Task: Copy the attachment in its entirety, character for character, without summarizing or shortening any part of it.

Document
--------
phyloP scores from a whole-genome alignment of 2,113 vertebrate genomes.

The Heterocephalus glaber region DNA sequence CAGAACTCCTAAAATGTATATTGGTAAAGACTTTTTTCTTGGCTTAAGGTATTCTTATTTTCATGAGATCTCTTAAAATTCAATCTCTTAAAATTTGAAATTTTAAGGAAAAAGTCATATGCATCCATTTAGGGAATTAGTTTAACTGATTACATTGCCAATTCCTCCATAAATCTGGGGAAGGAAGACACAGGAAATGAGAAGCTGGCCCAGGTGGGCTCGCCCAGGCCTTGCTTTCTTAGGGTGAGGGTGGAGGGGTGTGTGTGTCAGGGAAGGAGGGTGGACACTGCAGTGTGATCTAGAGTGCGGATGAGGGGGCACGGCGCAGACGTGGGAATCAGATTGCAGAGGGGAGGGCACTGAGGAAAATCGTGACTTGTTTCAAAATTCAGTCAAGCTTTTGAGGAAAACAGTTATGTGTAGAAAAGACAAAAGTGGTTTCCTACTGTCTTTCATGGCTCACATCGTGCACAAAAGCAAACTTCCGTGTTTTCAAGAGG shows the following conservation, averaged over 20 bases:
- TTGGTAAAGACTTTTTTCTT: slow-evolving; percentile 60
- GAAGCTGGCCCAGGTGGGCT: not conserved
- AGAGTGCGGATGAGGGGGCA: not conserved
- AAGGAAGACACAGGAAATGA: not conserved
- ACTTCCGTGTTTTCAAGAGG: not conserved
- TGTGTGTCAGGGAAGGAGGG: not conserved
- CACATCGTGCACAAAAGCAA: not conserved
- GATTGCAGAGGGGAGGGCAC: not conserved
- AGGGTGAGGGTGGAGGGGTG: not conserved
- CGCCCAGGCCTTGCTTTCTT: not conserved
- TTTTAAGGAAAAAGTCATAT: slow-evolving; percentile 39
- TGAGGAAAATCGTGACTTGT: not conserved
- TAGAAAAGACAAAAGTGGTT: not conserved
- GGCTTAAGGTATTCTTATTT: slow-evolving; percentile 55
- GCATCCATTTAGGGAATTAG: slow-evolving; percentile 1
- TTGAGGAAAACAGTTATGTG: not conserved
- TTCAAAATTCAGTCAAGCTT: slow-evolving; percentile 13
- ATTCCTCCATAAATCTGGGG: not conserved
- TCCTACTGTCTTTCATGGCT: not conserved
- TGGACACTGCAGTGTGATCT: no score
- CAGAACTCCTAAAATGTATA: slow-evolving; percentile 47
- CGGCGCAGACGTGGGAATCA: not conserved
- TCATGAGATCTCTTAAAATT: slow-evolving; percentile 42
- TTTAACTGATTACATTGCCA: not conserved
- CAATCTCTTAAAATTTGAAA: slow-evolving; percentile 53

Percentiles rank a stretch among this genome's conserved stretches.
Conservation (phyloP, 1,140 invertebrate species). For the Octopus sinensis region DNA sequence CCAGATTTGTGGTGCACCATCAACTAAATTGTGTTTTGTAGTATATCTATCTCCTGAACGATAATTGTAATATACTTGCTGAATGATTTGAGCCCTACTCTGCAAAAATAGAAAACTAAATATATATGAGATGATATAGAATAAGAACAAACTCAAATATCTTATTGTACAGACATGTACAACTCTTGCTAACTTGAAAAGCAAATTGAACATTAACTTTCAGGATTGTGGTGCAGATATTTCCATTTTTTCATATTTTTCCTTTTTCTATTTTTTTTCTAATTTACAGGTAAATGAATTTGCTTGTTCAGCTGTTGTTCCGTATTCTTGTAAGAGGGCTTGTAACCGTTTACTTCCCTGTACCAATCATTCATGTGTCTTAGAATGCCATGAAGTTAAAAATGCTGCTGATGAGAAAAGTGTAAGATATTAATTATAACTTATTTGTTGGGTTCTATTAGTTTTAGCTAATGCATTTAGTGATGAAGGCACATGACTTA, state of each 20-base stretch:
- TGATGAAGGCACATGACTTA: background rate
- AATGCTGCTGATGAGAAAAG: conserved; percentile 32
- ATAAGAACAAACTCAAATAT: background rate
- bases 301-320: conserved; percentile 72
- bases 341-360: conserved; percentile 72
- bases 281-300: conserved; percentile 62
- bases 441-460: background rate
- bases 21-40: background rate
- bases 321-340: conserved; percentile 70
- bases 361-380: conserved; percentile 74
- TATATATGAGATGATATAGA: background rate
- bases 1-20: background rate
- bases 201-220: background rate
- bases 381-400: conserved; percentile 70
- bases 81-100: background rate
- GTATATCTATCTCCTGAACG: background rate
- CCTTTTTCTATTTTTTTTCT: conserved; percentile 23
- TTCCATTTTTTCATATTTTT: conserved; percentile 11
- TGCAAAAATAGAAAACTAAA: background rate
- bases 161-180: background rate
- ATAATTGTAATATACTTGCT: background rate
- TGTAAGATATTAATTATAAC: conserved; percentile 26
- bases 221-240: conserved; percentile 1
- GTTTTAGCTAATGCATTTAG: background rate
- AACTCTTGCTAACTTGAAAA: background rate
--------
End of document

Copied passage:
phyloP scores from a whole-genome alignment of 2,113 vertebrate genomes.

The Heterocephalus glaber region DNA sequence CAGAACTCCTAAAATGTATATTGGTAAAGACTTTTTTCTTGGCTTAAGGTATTCTTATTTTCATGAGATCTCTTAAAATTCAATCTCTTAAAATTTGAAATTTTAAGGAAAAAGTCATATGCATCCATTTAGGGAATTAGTTTAACTGATTACATTGCCAATTCCTCCATAAATCTGGGGAAGGAAGACACAGGAAATGAGAAGCTGGCCCAGGTGGGCTCGCCCAGGCCTTGCTTTCTTAGGGTGAGGGTGGAGGGGTGTGTGTGTCAGGGAAGGAGGGTGGACACTGCAGTGTGATCTAGAGTGCGGATGAGGGGGCACGGCGCAGACGTGGGAATCAGATTGCAGAGGGGAGGGCACTGAGGAAAATCGTGACTTGTTTCAAAATTCAGTCAAGCTTTTGAGGAAAACAGTTATGTGTAGAAAAGACAAAAGTGGTTTCCTACTGTCTTTCATGGCTCACATCGTGCACAAAAGCAAACTTCCGTGTTTTCAAGAGG shows the following conservation, averaged over 20 bases:
- TTGGTAAAGACTTTTTTCTT: slow-evolving; percentile 60
- GAAGCTGGCCCAGGTGGGCT: not conserved
- AGAGTGCGGATGAGGGGGCA: not conserved
- AAGGAAGACACAGGAAATGA: not conserved
- ACTTCCGTGTTTTCAAGAGG: not conserved
- TGTGTGTCAGGGAAGGAGGG: not conserved
- CACATCGTGCACAAAAGCAA: not conserved
- GATTGCAGAGGGGAGGGCAC: not conserved
- AGGGTGAGGGTGGAGGGGTG: not conserved
- CGCCCAGGCCTTGCTTTCTT: not conserved
- TTTTAAGGAAAAAGTCATAT: slow-evolving; percentile 39
- TGAGGAAAATCGTGACTTGT: not conserved
- TAGAAAAGACAAAAGTGGTT: not conserved
- GGCTTAAGGTATTCTTATTT: slow-evolving; percentile 55
- GCATCCATTTAGGGAATTAG: slow-evolving; percentile 1
- TTGAGGAAAACAGTTATGTG: not conserved
- TTCAAAATTCAGTCAAGCTT: slow-evolving; percentile 13
- ATTCCTCCATAAATCTGGGG: not conserved
- TCCTACTGTCTTTCATGGCT: not conserved
- TGGACACTGCAGTGTGATCT: no score
- CAGAACTCCTAAAATGTATA: slow-evolving; percentile 47
- CGGCGCAGACGTGGGAATCA: not conserved
- TCATGAGATCTCTTAAAATT: slow-evolving; percentile 42
- TTTAACTGATTACATTGCCA: not conserved
- CAATCTCTTAAAATTTGAAA: slow-evolving; percentile 53

Percentiles rank a stretch among this genome's conserved stretches.
Conservation (phyloP, 1,140 invertebrate species). For the Octopus sinensis region DNA sequence CCAGATTTGTGGTGCACCATCAACTAAATTGTGTTTTGTAGTATATCTATCTCCTGAACGATAATTGTAATATACTTGCTGAATGATTTGAGCCCTACTCTGCAAAAATAGAAAACTAAATATATATGAGATGATATAGAATAAGAACAAACTCAAATATCTTATTGTACAGACATGTACAACTCTTGCTAACTTGAAAAGCAAATTGAACATTAACTTTCAGGATTGTGGTGCAGATATTTCCATTTTTTCATATTTTTCCTTTTTCTATTTTTTTTCTAATTTACAGGTAAATGAATTTGCTTGTTCAGCTGTTGTTCCGTATTCTTGTAAGAGGGCTTGTAACCGTTTACTTCCCTGTACCAATCATTCATGTGTCTTAGAATGCCATGAAGTTAAAAATGCTGCTGATGAGAAAAGTGTAAGATATTAATTATAACTTATTTGTTGGGTTCTATTAGTTTTAGCTAATGCATTTAGTGATGAAGGCACATGACTTA, state of each 20-base stretch:
- TGATGAAGGCACATGACTTA: background rate
- AATGCTGCTGATGAGAAAAG: conserved; percentile 32
- ATAAGAACAAACTCAAATAT: background rate
- bases 301-320: conserved; percentile 72
- bases 341-360: conserved; percentile 72
- bases 281-300: conserved; percentile 62
- bases 441-460: background rate
- bases 21-40: background rate
- bases 321-340: conserved; percentile 70
- bases 361-380: conserved; percentile 74
- TATATATGAGATGATATAGA: background rate
- bases 1-20: background rate
- bases 201-220: background rate
- bases 381-400: conserved; percentile 70
- bases 81-100: background rate
- GTATATCTATCTCCTGAACG: background rate
- CCTTTTTCTATTTTTTTTCT: conserved; percentile 23
- TTCCATTTTTTCATATTTTT: conserved; percentile 11
- TGCAAAAATAGAAAACTAAA: background rate
- bases 161-180: background rate
- ATAATTGTAATATACTTGCT: background rate
- TGTAAGATATTAATTATAAC: conserved; percentile 26
- bases 221-240: conserved; percentile 1
- GTTTTAGCTAATGCATTTAG: background rate
- AACTCTTGCTAACTTGAAAA: background rate